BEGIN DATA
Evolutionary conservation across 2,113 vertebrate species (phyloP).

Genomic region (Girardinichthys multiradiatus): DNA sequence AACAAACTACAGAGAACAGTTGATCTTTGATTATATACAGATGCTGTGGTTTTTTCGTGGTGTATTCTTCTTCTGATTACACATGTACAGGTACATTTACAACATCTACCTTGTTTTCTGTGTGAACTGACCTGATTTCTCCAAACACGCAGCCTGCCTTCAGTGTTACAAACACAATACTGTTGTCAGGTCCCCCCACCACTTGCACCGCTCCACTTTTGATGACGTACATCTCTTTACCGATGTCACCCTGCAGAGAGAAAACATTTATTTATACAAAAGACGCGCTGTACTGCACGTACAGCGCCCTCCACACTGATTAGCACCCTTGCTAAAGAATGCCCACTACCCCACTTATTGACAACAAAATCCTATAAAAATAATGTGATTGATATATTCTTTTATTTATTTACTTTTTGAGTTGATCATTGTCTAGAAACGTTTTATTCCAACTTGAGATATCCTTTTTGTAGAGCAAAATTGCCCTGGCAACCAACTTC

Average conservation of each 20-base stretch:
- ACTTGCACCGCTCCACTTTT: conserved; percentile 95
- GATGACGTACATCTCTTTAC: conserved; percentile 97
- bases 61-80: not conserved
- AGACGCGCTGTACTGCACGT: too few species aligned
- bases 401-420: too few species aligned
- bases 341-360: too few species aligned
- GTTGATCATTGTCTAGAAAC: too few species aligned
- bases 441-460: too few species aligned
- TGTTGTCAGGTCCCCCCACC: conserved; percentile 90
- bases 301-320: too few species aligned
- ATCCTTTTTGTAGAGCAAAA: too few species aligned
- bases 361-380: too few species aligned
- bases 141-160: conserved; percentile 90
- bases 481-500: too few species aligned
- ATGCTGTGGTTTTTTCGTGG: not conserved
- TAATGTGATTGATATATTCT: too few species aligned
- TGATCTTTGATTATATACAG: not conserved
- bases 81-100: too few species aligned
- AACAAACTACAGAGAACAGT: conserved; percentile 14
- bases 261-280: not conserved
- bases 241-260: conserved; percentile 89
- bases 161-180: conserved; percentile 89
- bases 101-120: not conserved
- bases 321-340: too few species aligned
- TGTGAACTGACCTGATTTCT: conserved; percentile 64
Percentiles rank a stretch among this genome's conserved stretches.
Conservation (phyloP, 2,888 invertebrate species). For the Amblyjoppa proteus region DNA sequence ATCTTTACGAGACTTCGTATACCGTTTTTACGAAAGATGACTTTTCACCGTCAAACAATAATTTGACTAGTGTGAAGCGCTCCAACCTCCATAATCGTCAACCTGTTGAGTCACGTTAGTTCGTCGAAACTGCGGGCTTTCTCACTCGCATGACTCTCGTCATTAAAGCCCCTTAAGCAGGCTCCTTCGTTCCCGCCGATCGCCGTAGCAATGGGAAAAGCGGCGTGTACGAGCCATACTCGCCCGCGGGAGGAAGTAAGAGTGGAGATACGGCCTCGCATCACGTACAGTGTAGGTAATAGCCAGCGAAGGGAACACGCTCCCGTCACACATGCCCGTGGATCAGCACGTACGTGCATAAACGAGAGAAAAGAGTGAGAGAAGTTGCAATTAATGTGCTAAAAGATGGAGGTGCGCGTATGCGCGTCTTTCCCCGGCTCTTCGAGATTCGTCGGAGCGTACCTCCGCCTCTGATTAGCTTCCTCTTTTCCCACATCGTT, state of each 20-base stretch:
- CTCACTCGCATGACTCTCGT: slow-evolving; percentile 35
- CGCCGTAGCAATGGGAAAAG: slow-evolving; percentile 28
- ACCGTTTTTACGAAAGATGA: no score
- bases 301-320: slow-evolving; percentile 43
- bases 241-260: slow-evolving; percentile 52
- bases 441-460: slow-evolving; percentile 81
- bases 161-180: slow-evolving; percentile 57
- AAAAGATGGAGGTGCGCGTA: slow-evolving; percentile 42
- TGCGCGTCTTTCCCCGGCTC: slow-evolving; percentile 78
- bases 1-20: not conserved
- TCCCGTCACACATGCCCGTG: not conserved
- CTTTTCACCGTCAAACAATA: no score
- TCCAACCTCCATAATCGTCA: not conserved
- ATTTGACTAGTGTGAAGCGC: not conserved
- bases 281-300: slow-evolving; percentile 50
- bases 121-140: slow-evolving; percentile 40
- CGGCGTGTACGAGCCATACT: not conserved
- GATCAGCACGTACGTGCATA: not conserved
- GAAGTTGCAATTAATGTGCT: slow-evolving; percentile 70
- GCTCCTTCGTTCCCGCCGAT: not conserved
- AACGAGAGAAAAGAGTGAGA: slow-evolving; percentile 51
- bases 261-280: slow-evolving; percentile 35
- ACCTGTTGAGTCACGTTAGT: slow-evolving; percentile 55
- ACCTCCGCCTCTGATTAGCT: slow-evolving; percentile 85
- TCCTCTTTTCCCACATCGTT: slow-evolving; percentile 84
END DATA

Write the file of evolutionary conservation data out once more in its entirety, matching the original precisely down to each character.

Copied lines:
Evolutionary conservation across 2,113 vertebrate species (phyloP).

Genomic region (Girardinichthys multiradiatus): DNA sequence AACAAACTACAGAGAACAGTTGATCTTTGATTATATACAGATGCTGTGGTTTTTTCGTGGTGTATTCTTCTTCTGATTACACATGTACAGGTACATTTACAACATCTACCTTGTTTTCTGTGTGAACTGACCTGATTTCTCCAAACACGCAGCCTGCCTTCAGTGTTACAAACACAATACTGTTGTCAGGTCCCCCCACCACTTGCACCGCTCCACTTTTGATGACGTACATCTCTTTACCGATGTCACCCTGCAGAGAGAAAACATTTATTTATACAAAAGACGCGCTGTACTGCACGTACAGCGCCCTCCACACTGATTAGCACCCTTGCTAAAGAATGCCCACTACCCCACTTATTGACAACAAAATCCTATAAAAATAATGTGATTGATATATTCTTTTATTTATTTACTTTTTGAGTTGATCATTGTCTAGAAACGTTTTATTCCAACTTGAGATATCCTTTTTGTAGAGCAAAATTGCCCTGGCAACCAACTTC

Average conservation of each 20-base stretch:
- ACTTGCACCGCTCCACTTTT: conserved; percentile 95
- GATGACGTACATCTCTTTAC: conserved; percentile 97
- bases 61-80: not conserved
- AGACGCGCTGTACTGCACGT: too few species aligned
- bases 401-420: too few species aligned
- bases 341-360: too few species aligned
- GTTGATCATTGTCTAGAAAC: too few species aligned
- bases 441-460: too few species aligned
- TGTTGTCAGGTCCCCCCACC: conserved; percentile 90
- bases 301-320: too few species aligned
- ATCCTTTTTGTAGAGCAAAA: too few species aligned
- bases 361-380: too few species aligned
- bases 141-160: conserved; percentile 90
- bases 481-500: too few species aligned
- ATGCTGTGGTTTTTTCGTGG: not conserved
- TAATGTGATTGATATATTCT: too few species aligned
- TGATCTTTGATTATATACAG: not conserved
- bases 81-100: too few species aligned
- AACAAACTACAGAGAACAGT: conserved; percentile 14
- bases 261-280: not conserved
- bases 241-260: conserved; percentile 89
- bases 161-180: conserved; percentile 89
- bases 101-120: not conserved
- bases 321-340: too few species aligned
- TGTGAACTGACCTGATTTCT: conserved; percentile 64
Percentiles rank a stretch among this genome's conserved stretches.
Conservation (phyloP, 2,888 invertebrate species). For the Amblyjoppa proteus region DNA sequence ATCTTTACGAGACTTCGTATACCGTTTTTACGAAAGATGACTTTTCACCGTCAAACAATAATTTGACTAGTGTGAAGCGCTCCAACCTCCATAATCGTCAACCTGTTGAGTCACGTTAGTTCGTCGAAACTGCGGGCTTTCTCACTCGCATGACTCTCGTCATTAAAGCCCCTTAAGCAGGCTCCTTCGTTCCCGCCGATCGCCGTAGCAATGGGAAAAGCGGCGTGTACGAGCCATACTCGCCCGCGGGAGGAAGTAAGAGTGGAGATACGGCCTCGCATCACGTACAGTGTAGGTAATAGCCAGCGAAGGGAACACGCTCCCGTCACACATGCCCGTGGATCAGCACGTACGTGCATAAACGAGAGAAAAGAGTGAGAGAAGTTGCAATTAATGTGCTAAAAGATGGAGGTGCGCGTATGCGCGTCTTTCCCCGGCTCTTCGAGATTCGTCGGAGCGTACCTCCGCCTCTGATTAGCTTCCTCTTTTCCCACATCGTT, state of each 20-base stretch:
- CTCACTCGCATGACTCTCGT: slow-evolving; percentile 35
- CGCCGTAGCAATGGGAAAAG: slow-evolving; percentile 28
- ACCGTTTTTACGAAAGATGA: no score
- bases 301-320: slow-evolving; percentile 43
- bases 241-260: slow-evolving; percentile 52
- bases 441-460: slow-evolving; percentile 81
- bases 161-180: slow-evolving; percentile 57
- AAAAGATGGAGGTGCGCGTA: slow-evolving; percentile 42
- TGCGCGTCTTTCCCCGGCTC: slow-evolving; percentile 78
- bases 1-20: not conserved
- TCCCGTCACACATGCCCGTG: not conserved
- CTTTTCACCGTCAAACAATA: no score
- TCCAACCTCCATAATCGTCA: not conserved
- ATTTGACTAGTGTGAAGCGC: not conserved
- bases 281-300: slow-evolving; percentile 50
- bases 121-140: slow-evolving; percentile 40
- CGGCGTGTACGAGCCATACT: not conserved
- GATCAGCACGTACGTGCATA: not conserved
- GAAGTTGCAATTAATGTGCT: slow-evolving; percentile 70
- GCTCCTTCGTTCCCGCCGAT: not conserved
- AACGAGAGAAAAGAGTGAGA: slow-evolving; percentile 51
- bases 261-280: slow-evolving; percentile 35
- ACCTGTTGAGTCACGTTAGT: slow-evolving; percentile 55
- ACCTCCGCCTCTGATTAGCT: slow-evolving; percentile 85
- TCCTCTTTTCCCACATCGTT: slow-evolving; percentile 84